Such is the Galaxy’s ubiquity that it has bridged the divide between commercial and domestic use better than any other seven-seat MPV, and is as likely to be seen unloading holidaymakers and suitcases at an airport terminal as it is disgorging children and lunchboxes at the school gates.
The third-generation Galaxy was with us largely unchanged, save for evolving trim and engine options, since 2006. So there’s nothing particularly groundbreaking about fourth generations roomy cabin, but with seven seats that slide and fold individually (and without undue effort), the Galaxy’s airy interior is highly flexible. With all seats in the upright position boot space is limited to a not insignificant 308 litres, although unlike its predecessor there is 20-litres lurking under the boot floor, but this expands to a total of 2325 litres with all but the front two the seats folded, spread over what amounts to a 2.1-metre-long load area.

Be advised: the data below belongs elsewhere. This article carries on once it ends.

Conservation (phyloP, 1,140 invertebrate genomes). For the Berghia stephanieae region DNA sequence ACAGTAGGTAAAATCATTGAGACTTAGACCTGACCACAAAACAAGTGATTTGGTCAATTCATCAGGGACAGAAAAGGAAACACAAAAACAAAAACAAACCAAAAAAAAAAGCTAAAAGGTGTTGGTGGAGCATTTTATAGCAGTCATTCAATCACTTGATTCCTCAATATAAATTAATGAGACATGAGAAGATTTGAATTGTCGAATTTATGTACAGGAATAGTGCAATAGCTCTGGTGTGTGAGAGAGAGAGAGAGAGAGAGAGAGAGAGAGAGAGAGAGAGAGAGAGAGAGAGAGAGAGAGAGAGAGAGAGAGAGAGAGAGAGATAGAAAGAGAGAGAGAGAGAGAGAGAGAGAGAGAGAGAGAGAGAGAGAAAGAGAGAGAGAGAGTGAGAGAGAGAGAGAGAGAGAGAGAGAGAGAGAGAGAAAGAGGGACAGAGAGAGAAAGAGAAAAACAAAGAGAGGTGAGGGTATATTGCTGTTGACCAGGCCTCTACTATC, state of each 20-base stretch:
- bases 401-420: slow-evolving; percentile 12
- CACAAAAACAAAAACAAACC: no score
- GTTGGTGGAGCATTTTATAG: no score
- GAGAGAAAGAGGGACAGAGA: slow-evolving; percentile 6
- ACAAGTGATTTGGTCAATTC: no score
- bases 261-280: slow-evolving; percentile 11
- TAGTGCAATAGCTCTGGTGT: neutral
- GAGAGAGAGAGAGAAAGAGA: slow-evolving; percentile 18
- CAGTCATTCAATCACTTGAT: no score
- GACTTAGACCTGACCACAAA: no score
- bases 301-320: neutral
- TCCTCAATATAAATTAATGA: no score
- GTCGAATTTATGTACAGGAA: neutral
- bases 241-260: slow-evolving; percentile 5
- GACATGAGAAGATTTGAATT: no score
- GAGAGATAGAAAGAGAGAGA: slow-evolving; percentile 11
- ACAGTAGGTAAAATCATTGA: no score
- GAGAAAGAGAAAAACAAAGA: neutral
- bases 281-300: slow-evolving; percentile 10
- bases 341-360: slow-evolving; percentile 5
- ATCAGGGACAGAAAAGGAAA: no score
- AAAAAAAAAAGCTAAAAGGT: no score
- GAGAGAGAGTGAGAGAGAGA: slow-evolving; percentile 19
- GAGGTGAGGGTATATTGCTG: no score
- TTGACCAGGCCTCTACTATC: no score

The 2015 relaunch of the Galaxy saw Ford instill its design language on the large MPV as it followed the second generation S-Max, while underneath the bodywork the Galaxy remains much the same as before. It uses the same C/D global platform that underpins the Mondeo, Seat Alhambra and the Volkswagen Sharan, while it uses the same multi-link suspension set-up found on the latest gen S-Max as Ford aims to give the Galaxy new levels of comfort and refinement.